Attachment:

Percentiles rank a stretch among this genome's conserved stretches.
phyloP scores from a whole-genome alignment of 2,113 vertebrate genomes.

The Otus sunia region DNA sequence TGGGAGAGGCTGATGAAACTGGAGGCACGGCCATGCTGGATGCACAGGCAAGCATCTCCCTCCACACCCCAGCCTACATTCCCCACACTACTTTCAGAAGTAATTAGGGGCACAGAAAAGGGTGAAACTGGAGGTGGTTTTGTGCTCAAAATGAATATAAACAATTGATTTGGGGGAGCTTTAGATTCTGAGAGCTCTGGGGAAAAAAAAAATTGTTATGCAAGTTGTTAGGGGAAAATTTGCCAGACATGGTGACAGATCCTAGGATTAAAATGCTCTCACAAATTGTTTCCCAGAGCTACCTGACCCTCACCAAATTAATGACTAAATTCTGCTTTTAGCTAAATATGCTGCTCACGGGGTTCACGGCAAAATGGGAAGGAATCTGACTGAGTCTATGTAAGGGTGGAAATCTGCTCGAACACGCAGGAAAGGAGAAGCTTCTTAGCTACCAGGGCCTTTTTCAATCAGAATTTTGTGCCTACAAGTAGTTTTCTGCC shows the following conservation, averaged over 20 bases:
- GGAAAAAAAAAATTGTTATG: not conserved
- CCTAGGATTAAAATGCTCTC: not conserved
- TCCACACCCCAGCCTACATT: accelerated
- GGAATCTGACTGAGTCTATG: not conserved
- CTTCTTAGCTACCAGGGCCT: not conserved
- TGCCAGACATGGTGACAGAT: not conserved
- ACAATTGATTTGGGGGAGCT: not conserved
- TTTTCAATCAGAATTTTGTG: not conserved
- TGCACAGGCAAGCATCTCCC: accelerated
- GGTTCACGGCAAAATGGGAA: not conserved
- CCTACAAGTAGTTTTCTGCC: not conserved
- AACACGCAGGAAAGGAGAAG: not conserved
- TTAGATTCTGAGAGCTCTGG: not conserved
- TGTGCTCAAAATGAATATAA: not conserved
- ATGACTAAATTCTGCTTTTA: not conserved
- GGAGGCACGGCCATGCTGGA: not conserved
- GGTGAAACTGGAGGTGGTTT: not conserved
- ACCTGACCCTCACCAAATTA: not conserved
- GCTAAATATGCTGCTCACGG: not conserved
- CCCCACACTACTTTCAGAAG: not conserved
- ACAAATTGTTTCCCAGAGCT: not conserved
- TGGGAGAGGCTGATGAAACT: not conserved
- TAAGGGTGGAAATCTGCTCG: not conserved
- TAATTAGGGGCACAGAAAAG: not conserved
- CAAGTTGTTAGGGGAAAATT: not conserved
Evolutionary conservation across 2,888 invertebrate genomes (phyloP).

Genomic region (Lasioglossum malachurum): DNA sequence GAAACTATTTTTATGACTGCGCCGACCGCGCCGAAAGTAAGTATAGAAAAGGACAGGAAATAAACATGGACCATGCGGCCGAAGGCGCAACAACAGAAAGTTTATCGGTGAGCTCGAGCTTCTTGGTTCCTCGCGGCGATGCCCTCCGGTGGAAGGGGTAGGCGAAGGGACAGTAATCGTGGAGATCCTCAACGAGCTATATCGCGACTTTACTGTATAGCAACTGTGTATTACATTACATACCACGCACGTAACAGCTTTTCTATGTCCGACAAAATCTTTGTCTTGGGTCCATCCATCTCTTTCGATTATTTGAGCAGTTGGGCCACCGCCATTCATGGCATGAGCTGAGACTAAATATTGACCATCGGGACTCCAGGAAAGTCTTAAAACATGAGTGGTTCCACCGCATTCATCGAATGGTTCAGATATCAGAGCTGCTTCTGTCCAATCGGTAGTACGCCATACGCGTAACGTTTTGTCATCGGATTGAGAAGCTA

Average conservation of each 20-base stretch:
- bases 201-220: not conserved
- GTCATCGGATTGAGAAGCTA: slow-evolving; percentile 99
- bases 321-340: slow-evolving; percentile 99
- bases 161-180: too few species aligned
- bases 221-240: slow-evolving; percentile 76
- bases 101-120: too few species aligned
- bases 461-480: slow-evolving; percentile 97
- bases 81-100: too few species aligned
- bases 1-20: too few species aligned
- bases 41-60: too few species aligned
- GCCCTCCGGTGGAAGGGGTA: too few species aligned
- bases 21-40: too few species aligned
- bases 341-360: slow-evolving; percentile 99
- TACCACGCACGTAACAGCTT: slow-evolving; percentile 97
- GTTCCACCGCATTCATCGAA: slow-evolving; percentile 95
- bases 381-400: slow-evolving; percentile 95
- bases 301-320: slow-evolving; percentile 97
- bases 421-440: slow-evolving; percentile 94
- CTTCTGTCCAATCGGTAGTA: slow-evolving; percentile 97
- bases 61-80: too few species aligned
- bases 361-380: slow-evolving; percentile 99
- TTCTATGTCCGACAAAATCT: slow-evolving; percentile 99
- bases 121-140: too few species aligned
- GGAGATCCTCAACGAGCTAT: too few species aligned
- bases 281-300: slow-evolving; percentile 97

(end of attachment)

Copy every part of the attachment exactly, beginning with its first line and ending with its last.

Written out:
Percentiles rank a stretch among this genome's conserved stretches.
phyloP scores from a whole-genome alignment of 2,113 vertebrate genomes.

The Otus sunia region DNA sequence TGGGAGAGGCTGATGAAACTGGAGGCACGGCCATGCTGGATGCACAGGCAAGCATCTCCCTCCACACCCCAGCCTACATTCCCCACACTACTTTCAGAAGTAATTAGGGGCACAGAAAAGGGTGAAACTGGAGGTGGTTTTGTGCTCAAAATGAATATAAACAATTGATTTGGGGGAGCTTTAGATTCTGAGAGCTCTGGGGAAAAAAAAAATTGTTATGCAAGTTGTTAGGGGAAAATTTGCCAGACATGGTGACAGATCCTAGGATTAAAATGCTCTCACAAATTGTTTCCCAGAGCTACCTGACCCTCACCAAATTAATGACTAAATTCTGCTTTTAGCTAAATATGCTGCTCACGGGGTTCACGGCAAAATGGGAAGGAATCTGACTGAGTCTATGTAAGGGTGGAAATCTGCTCGAACACGCAGGAAAGGAGAAGCTTCTTAGCTACCAGGGCCTTTTTCAATCAGAATTTTGTGCCTACAAGTAGTTTTCTGCC shows the following conservation, averaged over 20 bases:
- GGAAAAAAAAAATTGTTATG: not conserved
- CCTAGGATTAAAATGCTCTC: not conserved
- TCCACACCCCAGCCTACATT: accelerated
- GGAATCTGACTGAGTCTATG: not conserved
- CTTCTTAGCTACCAGGGCCT: not conserved
- TGCCAGACATGGTGACAGAT: not conserved
- ACAATTGATTTGGGGGAGCT: not conserved
- TTTTCAATCAGAATTTTGTG: not conserved
- TGCACAGGCAAGCATCTCCC: accelerated
- GGTTCACGGCAAAATGGGAA: not conserved
- CCTACAAGTAGTTTTCTGCC: not conserved
- AACACGCAGGAAAGGAGAAG: not conserved
- TTAGATTCTGAGAGCTCTGG: not conserved
- TGTGCTCAAAATGAATATAA: not conserved
- ATGACTAAATTCTGCTTTTA: not conserved
- GGAGGCACGGCCATGCTGGA: not conserved
- GGTGAAACTGGAGGTGGTTT: not conserved
- ACCTGACCCTCACCAAATTA: not conserved
- GCTAAATATGCTGCTCACGG: not conserved
- CCCCACACTACTTTCAGAAG: not conserved
- ACAAATTGTTTCCCAGAGCT: not conserved
- TGGGAGAGGCTGATGAAACT: not conserved
- TAAGGGTGGAAATCTGCTCG: not conserved
- TAATTAGGGGCACAGAAAAG: not conserved
- CAAGTTGTTAGGGGAAAATT: not conserved
Evolutionary conservation across 2,888 invertebrate genomes (phyloP).

Genomic region (Lasioglossum malachurum): DNA sequence GAAACTATTTTTATGACTGCGCCGACCGCGCCGAAAGTAAGTATAGAAAAGGACAGGAAATAAACATGGACCATGCGGCCGAAGGCGCAACAACAGAAAGTTTATCGGTGAGCTCGAGCTTCTTGGTTCCTCGCGGCGATGCCCTCCGGTGGAAGGGGTAGGCGAAGGGACAGTAATCGTGGAGATCCTCAACGAGCTATATCGCGACTTTACTGTATAGCAACTGTGTATTACATTACATACCACGCACGTAACAGCTTTTCTATGTCCGACAAAATCTTTGTCTTGGGTCCATCCATCTCTTTCGATTATTTGAGCAGTTGGGCCACCGCCATTCATGGCATGAGCTGAGACTAAATATTGACCATCGGGACTCCAGGAAAGTCTTAAAACATGAGTGGTTCCACCGCATTCATCGAATGGTTCAGATATCAGAGCTGCTTCTGTCCAATCGGTAGTACGCCATACGCGTAACGTTTTGTCATCGGATTGAGAAGCTA

Average conservation of each 20-base stretch:
- bases 201-220: not conserved
- GTCATCGGATTGAGAAGCTA: slow-evolving; percentile 99
- bases 321-340: slow-evolving; percentile 99
- bases 161-180: too few species aligned
- bases 221-240: slow-evolving; percentile 76
- bases 101-120: too few species aligned
- bases 461-480: slow-evolving; percentile 97
- bases 81-100: too few species aligned
- bases 1-20: too few species aligned
- bases 41-60: too few species aligned
- GCCCTCCGGTGGAAGGGGTA: too few species aligned
- bases 21-40: too few species aligned
- bases 341-360: slow-evolving; percentile 99
- TACCACGCACGTAACAGCTT: slow-evolving; percentile 97
- GTTCCACCGCATTCATCGAA: slow-evolving; percentile 95
- bases 381-400: slow-evolving; percentile 95
- bases 301-320: slow-evolving; percentile 97
- bases 421-440: slow-evolving; percentile 94
- CTTCTGTCCAATCGGTAGTA: slow-evolving; percentile 97
- bases 61-80: too few species aligned
- bases 361-380: slow-evolving; percentile 99
- TTCTATGTCCGACAAAATCT: slow-evolving; percentile 99
- bases 121-140: too few species aligned
- GGAGATCCTCAACGAGCTAT: too few species aligned
- bases 281-300: slow-evolving; percentile 97